March 2 has been designated as national I Do Day in support of a growing movement to allow for same sex marriages to take place in Australia.
The organiser of the event is Alisha Elliott, the relationships manager for Earth Hour at the World Wildlife Fund.
Elliott has used her skills and experience in managing charitable campaigns that make a difference to develop this new initiative.
In a interview with lip magazine on February 27, the founder explained her reasons for pressing ahead with the public event.
She said that when her husband-to-be asked her to marry him, she went to share the good news with her family and friends.
Some members of her social circle were involved in same-sex relationships expressed their joy at her announcement, but privately confessed that they too looked forward to the day when they could share in the act.
Elliot told the publication: "The issue of marriage equality is important to me because it is a simple right that all people should be able to experience.
"I created the I Do Day campaign because I wanted to do something about it."
This latest push for marriage equality comes off the back of recent research that shows support for these relationships to be officially recognised is growing in the community - for example family law advice is now readily available to same-sex couples.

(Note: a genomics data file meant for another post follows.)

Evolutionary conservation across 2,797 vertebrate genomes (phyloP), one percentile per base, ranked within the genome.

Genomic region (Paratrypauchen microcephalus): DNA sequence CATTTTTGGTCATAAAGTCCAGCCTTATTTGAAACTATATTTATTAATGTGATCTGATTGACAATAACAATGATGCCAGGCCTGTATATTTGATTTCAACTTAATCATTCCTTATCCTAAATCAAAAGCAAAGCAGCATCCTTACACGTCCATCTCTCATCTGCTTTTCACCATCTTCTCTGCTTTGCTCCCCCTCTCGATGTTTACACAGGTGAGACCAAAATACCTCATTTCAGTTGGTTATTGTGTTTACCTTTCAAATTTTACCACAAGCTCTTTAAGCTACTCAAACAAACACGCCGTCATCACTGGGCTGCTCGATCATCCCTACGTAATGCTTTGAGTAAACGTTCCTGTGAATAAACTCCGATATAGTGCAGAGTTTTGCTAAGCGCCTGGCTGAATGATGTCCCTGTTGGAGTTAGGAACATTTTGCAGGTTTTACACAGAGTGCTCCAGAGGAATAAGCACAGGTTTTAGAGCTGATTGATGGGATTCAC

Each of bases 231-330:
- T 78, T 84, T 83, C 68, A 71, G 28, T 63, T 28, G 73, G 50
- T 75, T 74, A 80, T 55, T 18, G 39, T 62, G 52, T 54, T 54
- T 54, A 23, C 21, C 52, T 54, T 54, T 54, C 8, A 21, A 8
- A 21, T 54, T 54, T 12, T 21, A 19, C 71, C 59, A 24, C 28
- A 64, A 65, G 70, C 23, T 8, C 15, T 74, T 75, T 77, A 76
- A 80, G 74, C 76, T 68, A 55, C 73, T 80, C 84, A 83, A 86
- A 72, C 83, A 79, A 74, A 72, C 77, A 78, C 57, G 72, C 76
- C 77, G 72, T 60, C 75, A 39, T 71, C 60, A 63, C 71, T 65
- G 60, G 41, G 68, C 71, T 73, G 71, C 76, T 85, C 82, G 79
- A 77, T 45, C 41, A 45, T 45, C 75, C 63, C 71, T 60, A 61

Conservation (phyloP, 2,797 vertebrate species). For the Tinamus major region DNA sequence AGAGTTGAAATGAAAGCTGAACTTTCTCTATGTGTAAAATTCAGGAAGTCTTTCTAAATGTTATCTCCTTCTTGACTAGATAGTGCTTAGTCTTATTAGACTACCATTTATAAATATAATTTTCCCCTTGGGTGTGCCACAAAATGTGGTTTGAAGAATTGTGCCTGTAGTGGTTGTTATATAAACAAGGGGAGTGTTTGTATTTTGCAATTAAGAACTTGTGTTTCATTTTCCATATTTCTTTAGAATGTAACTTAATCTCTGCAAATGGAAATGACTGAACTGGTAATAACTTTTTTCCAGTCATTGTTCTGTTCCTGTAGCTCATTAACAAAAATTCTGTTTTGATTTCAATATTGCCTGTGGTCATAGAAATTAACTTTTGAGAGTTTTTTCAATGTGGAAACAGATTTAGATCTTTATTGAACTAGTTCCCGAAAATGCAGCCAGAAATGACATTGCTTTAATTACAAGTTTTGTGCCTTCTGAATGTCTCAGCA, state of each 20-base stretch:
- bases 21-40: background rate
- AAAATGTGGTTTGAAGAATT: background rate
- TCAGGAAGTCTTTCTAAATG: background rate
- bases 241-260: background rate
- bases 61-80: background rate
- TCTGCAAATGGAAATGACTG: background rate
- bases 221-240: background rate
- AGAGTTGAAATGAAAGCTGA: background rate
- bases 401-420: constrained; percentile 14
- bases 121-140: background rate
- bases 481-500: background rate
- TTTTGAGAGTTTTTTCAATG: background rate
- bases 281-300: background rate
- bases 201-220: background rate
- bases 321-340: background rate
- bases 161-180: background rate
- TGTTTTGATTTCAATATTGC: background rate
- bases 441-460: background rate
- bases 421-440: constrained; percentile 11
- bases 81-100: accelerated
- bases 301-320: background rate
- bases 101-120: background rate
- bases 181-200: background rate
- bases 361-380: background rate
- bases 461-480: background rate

A poll performed by leading statistics agency Galaxy has shown that in 2011, 62 per cent of the population surveyed thought that same-sex marriage was worth their support, while 75 per cent felt that the changes to legislation to make it a reality were "inevitable".
On the topic of finally being able to introduce the legislative alterations necessary across the nation, Elliot said that very little change would actually be noticeable to society as a whole, as many same-sex couples had "been raising children together for years".
The I Do Day founder explained: "The only thing that will change is three little words and our nation will progress in treating the LGBTI community as equals rather than outliers."
In New South Wales, same-sex couples can have their relationship recorded by the Registry of Births, Deaths and Marriages.
Partners looking to explore the legal ramifications of these decisions could do well to contact a family lawyer for further advice.